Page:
• Money you could spend on other necessities (or put toward an emergency fund or retirement planning).
  • One less item in the landfill.
How to come out
Be careful how you get your message across, though. There's a fine line between explaining and proselytizing. Don't make co-workers or friends feel defensive about their own choices -- because these are choices, and very personal ones.

On the other hand, some of those folks might be secretly wanting to learn more or, as Waits noted, to come out as frugalists, too.

Here are my suggestions for how best to step out of the frugal closet:

Pick your spots.
Don't just announce, "Hey, everybody, I'm a cheapskate! Don’t you wish you could be, too?" Put your experiences in context. If a conversation turns to overdrafts or credit-card balances, it might be a good opening for, "I used to have problems with checking until I found out about free budgeting software. Now I never give the bank any extra money in fees. If you like, I’ll send you the site's URL."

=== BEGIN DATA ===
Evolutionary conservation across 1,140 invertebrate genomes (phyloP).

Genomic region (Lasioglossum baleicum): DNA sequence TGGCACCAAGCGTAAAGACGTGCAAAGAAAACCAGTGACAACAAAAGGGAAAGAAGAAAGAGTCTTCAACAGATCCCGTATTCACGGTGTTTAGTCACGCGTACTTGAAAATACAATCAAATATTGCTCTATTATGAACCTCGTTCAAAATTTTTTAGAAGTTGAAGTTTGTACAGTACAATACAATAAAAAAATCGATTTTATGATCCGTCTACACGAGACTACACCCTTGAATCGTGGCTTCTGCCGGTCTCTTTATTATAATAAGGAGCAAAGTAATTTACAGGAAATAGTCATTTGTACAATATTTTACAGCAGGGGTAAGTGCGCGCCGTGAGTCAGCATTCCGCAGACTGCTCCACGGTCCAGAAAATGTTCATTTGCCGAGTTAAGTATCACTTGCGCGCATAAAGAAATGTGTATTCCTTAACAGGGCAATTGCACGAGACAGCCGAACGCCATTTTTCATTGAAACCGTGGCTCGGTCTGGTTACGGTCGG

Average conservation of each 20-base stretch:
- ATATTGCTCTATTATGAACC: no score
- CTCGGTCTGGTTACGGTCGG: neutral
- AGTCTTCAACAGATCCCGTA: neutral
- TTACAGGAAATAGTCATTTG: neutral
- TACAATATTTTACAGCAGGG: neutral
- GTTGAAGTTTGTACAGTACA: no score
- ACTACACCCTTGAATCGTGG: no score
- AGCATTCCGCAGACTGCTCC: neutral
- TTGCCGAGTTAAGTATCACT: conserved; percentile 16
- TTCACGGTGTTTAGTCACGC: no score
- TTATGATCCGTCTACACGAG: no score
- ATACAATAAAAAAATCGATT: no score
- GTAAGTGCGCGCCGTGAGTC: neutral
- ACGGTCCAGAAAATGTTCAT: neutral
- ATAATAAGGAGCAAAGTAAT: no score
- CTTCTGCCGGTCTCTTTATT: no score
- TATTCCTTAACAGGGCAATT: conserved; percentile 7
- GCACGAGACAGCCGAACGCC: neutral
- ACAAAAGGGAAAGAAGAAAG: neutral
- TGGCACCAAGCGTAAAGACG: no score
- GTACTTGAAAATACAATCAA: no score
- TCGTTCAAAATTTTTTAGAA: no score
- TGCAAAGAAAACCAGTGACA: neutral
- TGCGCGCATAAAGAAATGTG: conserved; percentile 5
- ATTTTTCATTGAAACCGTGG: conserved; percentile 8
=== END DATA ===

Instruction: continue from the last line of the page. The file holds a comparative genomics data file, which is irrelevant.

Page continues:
Give good reasons.
"No more overdrafts" is a very good reason. Or suppose someone teases you about the 9-year-old car you're driving? Don't take offense. Instead, explain: "It's great not to have a car payment, and the insurance is lower on an older car, too. After I paid this car off I kept banking the 'payment' each month; when I need to buy a replacement vehicle I'll be able to pay cash." (Post continues below video.)
Be ready for snark.
Some people think your choices are an indictment of their own. Snide comments may pop up, but a soft answer really might turn away wrath: "Why, yes, I did get this Liz Claiborne silk blouse from a thrift store. It cost me $4.99 two years ago and I get compliments on it all the time." Some people may still snort, but others might resolve to go prospecting at Goodwill themselves.